HOUSTON, Texas - Citing threats to first responders' safety, the Houston Police Department and Harris County Sheriff's Office will no longer perform drug tests in the field, the departments announced Friday.
The policy change takes effect at midnight on Saturday, July 15.
"The last thing we want to do is end up in the hospital in the middle of the night or, God forbid, having to knock on the door because their loved one has died as a result of these extremely dangerous jobs," Houston Police Chief Art Acevedo said, citing a recent example in which a local deputy was inadvertently exposed to lethal amounts of carfentanil during an investigation.
Although that deputy survived, it took six doses of overdose reversal drug Narcan to get him "back on the path to good health," Acevedo said.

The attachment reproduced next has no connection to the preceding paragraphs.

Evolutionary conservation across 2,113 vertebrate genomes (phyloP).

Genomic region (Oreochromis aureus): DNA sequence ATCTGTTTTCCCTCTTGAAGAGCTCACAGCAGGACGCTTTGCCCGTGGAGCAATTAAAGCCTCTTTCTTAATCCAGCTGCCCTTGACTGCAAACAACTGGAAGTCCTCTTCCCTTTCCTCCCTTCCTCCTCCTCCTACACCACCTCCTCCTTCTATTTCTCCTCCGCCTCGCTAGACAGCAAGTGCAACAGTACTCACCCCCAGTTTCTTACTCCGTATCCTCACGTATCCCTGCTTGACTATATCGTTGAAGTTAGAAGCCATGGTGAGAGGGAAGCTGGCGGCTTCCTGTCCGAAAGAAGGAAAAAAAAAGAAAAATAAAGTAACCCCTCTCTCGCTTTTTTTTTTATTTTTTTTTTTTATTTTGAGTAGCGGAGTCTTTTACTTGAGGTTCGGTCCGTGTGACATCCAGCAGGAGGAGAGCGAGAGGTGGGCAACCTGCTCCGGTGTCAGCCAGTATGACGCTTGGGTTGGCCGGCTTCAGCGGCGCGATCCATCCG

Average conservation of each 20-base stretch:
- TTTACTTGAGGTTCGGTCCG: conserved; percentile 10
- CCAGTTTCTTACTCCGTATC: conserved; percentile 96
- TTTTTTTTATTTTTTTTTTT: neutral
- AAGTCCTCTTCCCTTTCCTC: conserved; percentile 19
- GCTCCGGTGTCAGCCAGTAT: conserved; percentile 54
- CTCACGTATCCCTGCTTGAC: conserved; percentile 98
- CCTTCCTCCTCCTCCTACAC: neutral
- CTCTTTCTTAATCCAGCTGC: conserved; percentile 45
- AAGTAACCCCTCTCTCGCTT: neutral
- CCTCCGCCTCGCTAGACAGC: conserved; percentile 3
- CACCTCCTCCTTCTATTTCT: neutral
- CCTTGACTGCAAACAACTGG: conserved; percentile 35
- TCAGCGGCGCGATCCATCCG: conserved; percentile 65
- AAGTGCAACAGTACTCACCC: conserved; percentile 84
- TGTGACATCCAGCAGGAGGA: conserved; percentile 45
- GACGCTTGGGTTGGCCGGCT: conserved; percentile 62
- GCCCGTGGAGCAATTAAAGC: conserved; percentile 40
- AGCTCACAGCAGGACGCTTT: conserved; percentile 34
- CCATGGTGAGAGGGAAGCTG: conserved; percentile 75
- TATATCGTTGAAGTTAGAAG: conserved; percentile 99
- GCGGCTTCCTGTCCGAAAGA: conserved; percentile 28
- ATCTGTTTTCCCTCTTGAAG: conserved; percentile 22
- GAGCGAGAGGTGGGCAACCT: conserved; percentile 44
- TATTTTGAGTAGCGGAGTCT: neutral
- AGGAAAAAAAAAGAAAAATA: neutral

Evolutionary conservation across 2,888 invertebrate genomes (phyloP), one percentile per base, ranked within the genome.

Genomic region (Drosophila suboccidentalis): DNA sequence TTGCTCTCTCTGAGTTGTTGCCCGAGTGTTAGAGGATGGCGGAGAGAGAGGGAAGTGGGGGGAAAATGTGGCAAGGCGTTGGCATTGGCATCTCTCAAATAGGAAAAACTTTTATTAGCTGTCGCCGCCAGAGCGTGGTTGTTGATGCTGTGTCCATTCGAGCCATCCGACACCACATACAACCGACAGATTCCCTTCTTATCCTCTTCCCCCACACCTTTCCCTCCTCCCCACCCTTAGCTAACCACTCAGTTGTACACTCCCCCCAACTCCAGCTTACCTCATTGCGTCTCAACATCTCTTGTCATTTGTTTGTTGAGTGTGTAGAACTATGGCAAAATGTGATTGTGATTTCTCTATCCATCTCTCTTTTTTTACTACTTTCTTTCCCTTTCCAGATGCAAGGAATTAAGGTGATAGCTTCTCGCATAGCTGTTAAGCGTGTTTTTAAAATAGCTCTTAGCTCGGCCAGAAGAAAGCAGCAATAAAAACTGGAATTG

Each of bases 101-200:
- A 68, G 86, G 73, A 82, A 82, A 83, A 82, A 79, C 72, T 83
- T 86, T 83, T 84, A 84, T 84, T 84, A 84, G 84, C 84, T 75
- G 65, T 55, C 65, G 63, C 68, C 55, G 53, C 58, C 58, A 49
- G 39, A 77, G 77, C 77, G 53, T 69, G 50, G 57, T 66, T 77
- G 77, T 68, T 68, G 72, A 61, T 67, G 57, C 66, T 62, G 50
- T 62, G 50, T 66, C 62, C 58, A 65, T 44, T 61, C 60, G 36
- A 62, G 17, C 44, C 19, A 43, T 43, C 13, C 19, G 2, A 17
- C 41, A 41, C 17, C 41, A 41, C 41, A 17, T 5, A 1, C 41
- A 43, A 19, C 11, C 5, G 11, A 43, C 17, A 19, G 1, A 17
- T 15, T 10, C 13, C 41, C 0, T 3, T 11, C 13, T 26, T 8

The Harris County Sheriff's Office has also ordered several hundred doses of Narcan to protect first responders in the field, Capt. Rolf Nelson added.
Paul Fortenberry from the District Attorney's Office said Harris County authorities had seized 11 kilograms of fentanyl in the last 60 days.
"It's fair to say that words do not give it justice. It's an extremely dangerous substance," Fortenberry said. "There have been cases where officers are on the side of the road and they merely opened up a bag to field test it and the action of closing the bag forced up enough air containing the substance that it sent the officer into overdose mode."
In 2016, the DEA issued a warning to law enforcement agencies advising of the threat of synthetic opioids like carfentanil, which is 10,000 times more potent than morphine.
"Improper handling of carfentanil, as well as fentanyl and other fentanyl-related compounds, has deadly consequences," the agency advised.
Several other law enforcement agencies around the country, including the Pasadena Police Department, have announced similar policy changes.